« June 2017 »
June
Mo Tu We Th Fr Sa Su
1 2 3 4
5 6 7 8 9 10 11
12 13 14 15 16 17 18
19 20 21 22 23 24 25
26 27 28 29 30

Events calendar

Today

RMCA
Leuvensesteenweg 13
3080 Tervuren - Belgium
Tel. (+32) 02 769 52 11
Fax (+32) 02 769 52 42

 

DNA and larvae reveal time of death

dna-flies1
dna-flies2
dna-flies4
dna-flies3
dna-flies5
Photos: Lisa Van Damme © NICC

A newly-created reference database of DNA sequences of flies found on human corpses allows identification of fly larvae in order to date a person’s death accurately.

This database was developed by Kurt Jordaens and Marc De Meyer of the Royal Museum for Central Africa (RMCA), in collaboration with Gontran Sonet and Thierry Backeljau of the Royal Belgian Institute of Natural Sciences (RBINS), the University of Antwerp (UA), and partners of the National Institute of Criminalistics and Criminology (NICC).

Using larval DNA to determine time of death

When a person dies, the corpse attracts a number of insects. Flies lay eggs on the corpse and the hatched larvae feed on it. Each species develops at a different rate, and their life cycles vary in length. Knowledge of the life cycles and identification of the larvae on a corpse thus make it possible to determine a person’s time of death, a crucial detail in forensic investigations. ‘However,’ explained Kurt Jordaens, ‘it is very difficult to identify fly larvae from their appearance alone. This is why we used adult fly DNA to create a database of specific DNA sequences that can be used to identify a species.
Every species has one or several specific DNA sequences that serve as a “DNA-barcode”. By analysing fly larval DNA, species can be easily and rapidly identified, thus making it possible to determine the time of death of the person on which the larvae were found’.

Prospects in Africa

While the database constructed by the scientists includes species found in Belgium and France only, it is a first step towards studying these fly families in Africa. ‘Those flies are not as well-known, so we decided to test the method on European species first. Our longer-term goal is to study fly families that have a significant impact in Africa, such as flies that cause myiasis [Editor's note: fly larvae infestations in human or animal organs or tissues]’, said Jordaens.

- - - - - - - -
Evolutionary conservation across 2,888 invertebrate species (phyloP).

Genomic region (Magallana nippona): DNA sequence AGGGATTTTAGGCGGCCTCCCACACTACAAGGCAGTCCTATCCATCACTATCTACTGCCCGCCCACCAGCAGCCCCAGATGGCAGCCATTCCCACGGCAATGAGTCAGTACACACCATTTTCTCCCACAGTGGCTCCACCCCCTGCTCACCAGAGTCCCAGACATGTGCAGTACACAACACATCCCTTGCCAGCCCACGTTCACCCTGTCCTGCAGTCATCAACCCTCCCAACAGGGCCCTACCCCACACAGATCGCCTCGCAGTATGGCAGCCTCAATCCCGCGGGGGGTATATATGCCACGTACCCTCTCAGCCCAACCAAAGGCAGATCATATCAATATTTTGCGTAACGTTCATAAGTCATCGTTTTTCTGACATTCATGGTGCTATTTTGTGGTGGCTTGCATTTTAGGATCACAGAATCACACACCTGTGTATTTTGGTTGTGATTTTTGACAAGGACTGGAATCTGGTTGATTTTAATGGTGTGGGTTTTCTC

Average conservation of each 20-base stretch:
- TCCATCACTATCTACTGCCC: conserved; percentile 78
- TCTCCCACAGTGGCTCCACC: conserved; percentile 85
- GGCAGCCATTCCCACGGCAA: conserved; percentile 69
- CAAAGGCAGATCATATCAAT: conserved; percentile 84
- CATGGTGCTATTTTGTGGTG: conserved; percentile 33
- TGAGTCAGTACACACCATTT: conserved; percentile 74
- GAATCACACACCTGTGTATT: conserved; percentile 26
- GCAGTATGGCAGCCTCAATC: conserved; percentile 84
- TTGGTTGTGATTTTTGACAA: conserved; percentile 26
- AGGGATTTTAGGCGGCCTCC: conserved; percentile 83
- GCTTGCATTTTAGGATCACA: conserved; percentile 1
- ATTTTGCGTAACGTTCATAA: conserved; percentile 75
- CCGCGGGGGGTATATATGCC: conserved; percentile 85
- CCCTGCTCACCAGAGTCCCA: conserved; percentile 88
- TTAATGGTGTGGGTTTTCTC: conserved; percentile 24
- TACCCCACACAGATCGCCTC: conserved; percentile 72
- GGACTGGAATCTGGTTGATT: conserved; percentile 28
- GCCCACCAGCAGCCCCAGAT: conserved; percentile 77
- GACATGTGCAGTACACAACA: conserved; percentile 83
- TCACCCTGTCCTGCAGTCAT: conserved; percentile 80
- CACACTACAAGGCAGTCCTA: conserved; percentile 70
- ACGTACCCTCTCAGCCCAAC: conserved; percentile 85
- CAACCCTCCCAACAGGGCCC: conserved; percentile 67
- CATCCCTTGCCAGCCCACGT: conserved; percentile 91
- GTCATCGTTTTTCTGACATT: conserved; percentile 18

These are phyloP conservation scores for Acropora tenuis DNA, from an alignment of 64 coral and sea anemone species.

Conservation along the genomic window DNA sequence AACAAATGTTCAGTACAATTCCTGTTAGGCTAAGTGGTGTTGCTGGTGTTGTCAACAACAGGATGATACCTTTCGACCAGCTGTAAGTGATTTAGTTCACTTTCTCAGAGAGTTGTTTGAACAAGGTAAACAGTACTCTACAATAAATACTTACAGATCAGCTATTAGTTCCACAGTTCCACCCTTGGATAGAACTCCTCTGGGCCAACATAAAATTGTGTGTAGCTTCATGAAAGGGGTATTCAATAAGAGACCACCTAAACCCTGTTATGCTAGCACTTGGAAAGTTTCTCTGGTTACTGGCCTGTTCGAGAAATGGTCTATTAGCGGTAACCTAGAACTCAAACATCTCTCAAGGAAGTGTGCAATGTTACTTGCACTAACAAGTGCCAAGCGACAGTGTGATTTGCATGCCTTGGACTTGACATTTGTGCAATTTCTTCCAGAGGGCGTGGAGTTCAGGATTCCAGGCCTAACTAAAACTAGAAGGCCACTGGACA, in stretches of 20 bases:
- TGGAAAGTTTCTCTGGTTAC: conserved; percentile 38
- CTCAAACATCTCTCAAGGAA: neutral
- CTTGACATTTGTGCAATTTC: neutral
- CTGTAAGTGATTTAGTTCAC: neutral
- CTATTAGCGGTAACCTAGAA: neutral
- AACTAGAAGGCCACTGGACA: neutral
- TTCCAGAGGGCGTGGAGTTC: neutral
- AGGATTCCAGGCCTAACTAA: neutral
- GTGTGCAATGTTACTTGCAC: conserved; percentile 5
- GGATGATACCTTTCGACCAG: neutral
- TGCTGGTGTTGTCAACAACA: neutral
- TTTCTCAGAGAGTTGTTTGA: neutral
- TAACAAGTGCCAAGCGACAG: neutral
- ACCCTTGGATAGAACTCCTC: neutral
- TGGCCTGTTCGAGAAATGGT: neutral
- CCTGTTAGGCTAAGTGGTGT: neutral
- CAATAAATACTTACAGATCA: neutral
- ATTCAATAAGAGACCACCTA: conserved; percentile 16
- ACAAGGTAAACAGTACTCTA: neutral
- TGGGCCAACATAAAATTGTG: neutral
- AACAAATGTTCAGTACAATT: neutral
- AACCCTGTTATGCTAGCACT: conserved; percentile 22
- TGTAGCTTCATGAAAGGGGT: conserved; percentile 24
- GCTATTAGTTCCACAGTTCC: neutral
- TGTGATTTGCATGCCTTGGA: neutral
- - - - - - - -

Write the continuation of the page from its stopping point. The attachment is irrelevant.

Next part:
Collaboration bears fruit

The article ‘Utility of GenBank and the Barcode of Life Data Systems (BOLD) for the identification of forensically important Diptera from Belgium and France’ was published on 30 December 2013 in a ZooKeys special edition on DNA barcoding. The special edition was published after the European conference ‘Barcoding of Organisms of Policy Concern’, jointly organized by the RMCA and RBINS in September 2012. This article, along with many others, is the result of a long collaboration between the two institutes.

Learn more:

  • G. Sonet, K. Jordaens, Y. Braet, L. Bourguignon, E. Dupont, T. Backeljau, M. De Meyer, S. Desmyter. 2013. ‘Utility of GenBank and the Barcode of Life Data Systems (BOLD) for the identification of forensically important Diptera from Belgium and France’. ZooKeys 365: 307-328. Link
  • K. Jordaens, G. Sonet, Y. Braet, M. De Meyer, T. Backeljau, F. Goovaerts, L. Bourguignon, S. Desmyter. 2013. ‘DNA barcoding and the differentiation between North American and West European Phormia regina (Diptera, Calliphoridae, Chrysomyinae)’. ZooKeys 365: 149-174. Link
  • K. Jordaens, G. Sonet, R. Richet, E. Dupont, Y. Braet, S. Desmyter. 2012. ‘Identification of forensically important Sarcophaga species (Diptera: Sarcophagidae) using the mitochondrial COI gene’. International Journal of Legal Medicine 127(2): 491-504. Link
  • G. Sonet, K. Jordaens, Y. Braet, S. Desmyter. 2012. ‘Why is the molecular identification of the forensically important blowfly species Lucilia caesar and L. illustris (family Calliphoridae) so problematic?’. Forensic Science International 223(1-3): 153-9. Link
     
Document Actions